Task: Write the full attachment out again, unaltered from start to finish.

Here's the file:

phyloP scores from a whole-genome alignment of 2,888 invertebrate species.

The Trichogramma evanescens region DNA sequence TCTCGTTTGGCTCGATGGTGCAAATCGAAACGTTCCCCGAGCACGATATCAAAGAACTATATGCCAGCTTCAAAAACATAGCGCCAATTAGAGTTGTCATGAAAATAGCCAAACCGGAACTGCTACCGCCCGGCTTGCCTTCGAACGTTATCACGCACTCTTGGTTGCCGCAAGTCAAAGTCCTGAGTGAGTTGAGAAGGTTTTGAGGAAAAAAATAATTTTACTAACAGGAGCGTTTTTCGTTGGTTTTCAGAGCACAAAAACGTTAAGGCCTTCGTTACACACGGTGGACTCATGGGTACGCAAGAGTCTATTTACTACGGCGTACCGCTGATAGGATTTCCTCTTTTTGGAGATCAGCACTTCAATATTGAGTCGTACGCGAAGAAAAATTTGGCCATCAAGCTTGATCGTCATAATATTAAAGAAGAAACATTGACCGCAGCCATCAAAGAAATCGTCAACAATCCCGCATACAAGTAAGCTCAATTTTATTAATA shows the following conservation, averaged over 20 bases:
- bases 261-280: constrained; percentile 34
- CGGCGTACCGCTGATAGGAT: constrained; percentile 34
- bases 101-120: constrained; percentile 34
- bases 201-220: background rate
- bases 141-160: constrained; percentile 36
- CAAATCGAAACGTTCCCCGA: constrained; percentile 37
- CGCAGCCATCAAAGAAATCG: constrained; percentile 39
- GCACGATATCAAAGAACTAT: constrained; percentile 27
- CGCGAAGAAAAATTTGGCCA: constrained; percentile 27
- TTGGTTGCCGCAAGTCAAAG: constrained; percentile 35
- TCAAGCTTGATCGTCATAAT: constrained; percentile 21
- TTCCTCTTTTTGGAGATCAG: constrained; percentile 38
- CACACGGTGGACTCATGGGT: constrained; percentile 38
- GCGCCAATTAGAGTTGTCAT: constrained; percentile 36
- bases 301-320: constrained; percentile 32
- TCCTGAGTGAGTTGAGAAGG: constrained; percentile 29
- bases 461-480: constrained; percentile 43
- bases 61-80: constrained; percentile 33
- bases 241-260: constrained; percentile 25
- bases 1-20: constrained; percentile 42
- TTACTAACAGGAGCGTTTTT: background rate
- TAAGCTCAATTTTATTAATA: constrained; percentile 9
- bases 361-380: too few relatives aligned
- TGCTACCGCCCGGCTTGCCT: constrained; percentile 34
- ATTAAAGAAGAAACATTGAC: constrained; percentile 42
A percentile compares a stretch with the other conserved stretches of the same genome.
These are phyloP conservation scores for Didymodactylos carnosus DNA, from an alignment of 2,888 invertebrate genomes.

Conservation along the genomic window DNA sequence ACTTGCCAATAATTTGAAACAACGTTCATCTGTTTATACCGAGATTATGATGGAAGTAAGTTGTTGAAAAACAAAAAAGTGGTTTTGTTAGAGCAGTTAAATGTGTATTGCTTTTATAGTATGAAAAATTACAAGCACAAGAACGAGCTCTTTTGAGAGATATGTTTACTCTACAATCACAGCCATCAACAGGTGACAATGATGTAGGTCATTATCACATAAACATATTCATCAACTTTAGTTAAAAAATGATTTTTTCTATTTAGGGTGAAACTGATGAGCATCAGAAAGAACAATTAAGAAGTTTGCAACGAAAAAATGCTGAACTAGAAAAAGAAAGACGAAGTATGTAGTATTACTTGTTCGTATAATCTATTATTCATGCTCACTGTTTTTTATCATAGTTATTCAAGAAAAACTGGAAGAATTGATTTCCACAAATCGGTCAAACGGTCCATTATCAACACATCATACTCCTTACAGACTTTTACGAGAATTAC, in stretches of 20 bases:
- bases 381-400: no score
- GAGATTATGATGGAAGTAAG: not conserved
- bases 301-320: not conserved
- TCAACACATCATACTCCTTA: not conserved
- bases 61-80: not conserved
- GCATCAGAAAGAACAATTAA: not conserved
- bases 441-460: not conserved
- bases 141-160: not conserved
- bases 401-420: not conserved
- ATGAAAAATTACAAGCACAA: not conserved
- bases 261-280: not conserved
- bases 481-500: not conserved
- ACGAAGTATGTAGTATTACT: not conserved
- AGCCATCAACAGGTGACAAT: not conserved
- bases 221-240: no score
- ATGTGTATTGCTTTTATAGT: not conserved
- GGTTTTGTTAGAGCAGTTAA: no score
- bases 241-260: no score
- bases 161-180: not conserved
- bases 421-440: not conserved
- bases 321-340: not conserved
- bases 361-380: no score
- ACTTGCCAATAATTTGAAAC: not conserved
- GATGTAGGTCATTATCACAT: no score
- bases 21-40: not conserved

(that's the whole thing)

phyloP scores from a whole-genome alignment of 2,888 invertebrate species.

The Trichogramma evanescens region DNA sequence TCTCGTTTGGCTCGATGGTGCAAATCGAAACGTTCCCCGAGCACGATATCAAAGAACTATATGCCAGCTTCAAAAACATAGCGCCAATTAGAGTTGTCATGAAAATAGCCAAACCGGAACTGCTACCGCCCGGCTTGCCTTCGAACGTTATCACGCACTCTTGGTTGCCGCAAGTCAAAGTCCTGAGTGAGTTGAGAAGGTTTTGAGGAAAAAAATAATTTTACTAACAGGAGCGTTTTTCGTTGGTTTTCAGAGCACAAAAACGTTAAGGCCTTCGTTACACACGGTGGACTCATGGGTACGCAAGAGTCTATTTACTACGGCGTACCGCTGATAGGATTTCCTCTTTTTGGAGATCAGCACTTCAATATTGAGTCGTACGCGAAGAAAAATTTGGCCATCAAGCTTGATCGTCATAATATTAAAGAAGAAACATTGACCGCAGCCATCAAAGAAATCGTCAACAATCCCGCATACAAGTAAGCTCAATTTTATTAATA shows the following conservation, averaged over 20 bases:
- bases 261-280: constrained; percentile 34
- CGGCGTACCGCTGATAGGAT: constrained; percentile 34
- bases 101-120: constrained; percentile 34
- bases 201-220: background rate
- bases 141-160: constrained; percentile 36
- CAAATCGAAACGTTCCCCGA: constrained; percentile 37
- CGCAGCCATCAAAGAAATCG: constrained; percentile 39
- GCACGATATCAAAGAACTAT: constrained; percentile 27
- CGCGAAGAAAAATTTGGCCA: constrained; percentile 27
- TTGGTTGCCGCAAGTCAAAG: constrained; percentile 35
- TCAAGCTTGATCGTCATAAT: constrained; percentile 21
- TTCCTCTTTTTGGAGATCAG: constrained; percentile 38
- CACACGGTGGACTCATGGGT: constrained; percentile 38
- GCGCCAATTAGAGTTGTCAT: constrained; percentile 36
- bases 301-320: constrained; percentile 32
- TCCTGAGTGAGTTGAGAAGG: constrained; percentile 29
- bases 461-480: constrained; percentile 43
- bases 61-80: constrained; percentile 33
- bases 241-260: constrained; percentile 25
- bases 1-20: constrained; percentile 42
- TTACTAACAGGAGCGTTTTT: background rate
- TAAGCTCAATTTTATTAATA: constrained; percentile 9
- bases 361-380: too few relatives aligned
- TGCTACCGCCCGGCTTGCCT: constrained; percentile 34
- ATTAAAGAAGAAACATTGAC: constrained; percentile 42
A percentile compares a stretch with the other conserved stretches of the same genome.
These are phyloP conservation scores for Didymodactylos carnosus DNA, from an alignment of 2,888 invertebrate genomes.

Conservation along the genomic window DNA sequence ACTTGCCAATAATTTGAAACAACGTTCATCTGTTTATACCGAGATTATGATGGAAGTAAGTTGTTGAAAAACAAAAAAGTGGTTTTGTTAGAGCAGTTAAATGTGTATTGCTTTTATAGTATGAAAAATTACAAGCACAAGAACGAGCTCTTTTGAGAGATATGTTTACTCTACAATCACAGCCATCAACAGGTGACAATGATGTAGGTCATTATCACATAAACATATTCATCAACTTTAGTTAAAAAATGATTTTTTCTATTTAGGGTGAAACTGATGAGCATCAGAAAGAACAATTAAGAAGTTTGCAACGAAAAAATGCTGAACTAGAAAAAGAAAGACGAAGTATGTAGTATTACTTGTTCGTATAATCTATTATTCATGCTCACTGTTTTTTATCATAGTTATTCAAGAAAAACTGGAAGAATTGATTTCCACAAATCGGTCAAACGGTCCATTATCAACACATCATACTCCTTACAGACTTTTACGAGAATTAC, in stretches of 20 bases:
- bases 381-400: no score
- GAGATTATGATGGAAGTAAG: not conserved
- bases 301-320: not conserved
- TCAACACATCATACTCCTTA: not conserved
- bases 61-80: not conserved
- GCATCAGAAAGAACAATTAA: not conserved
- bases 441-460: not conserved
- bases 141-160: not conserved
- bases 401-420: not conserved
- ATGAAAAATTACAAGCACAA: not conserved
- bases 261-280: not conserved
- bases 481-500: not conserved
- ACGAAGTATGTAGTATTACT: not conserved
- AGCCATCAACAGGTGACAAT: not conserved
- bases 221-240: no score
- ATGTGTATTGCTTTTATAGT: not conserved
- GGTTTTGTTAGAGCAGTTAA: no score
- bases 241-260: no score
- bases 161-180: not conserved
- bases 421-440: not conserved
- bases 321-340: not conserved
- bases 361-380: no score
- ACTTGCCAATAATTTGAAAC: not conserved
- GATGTAGGTCATTATCACAT: no score
- bases 21-40: not conserved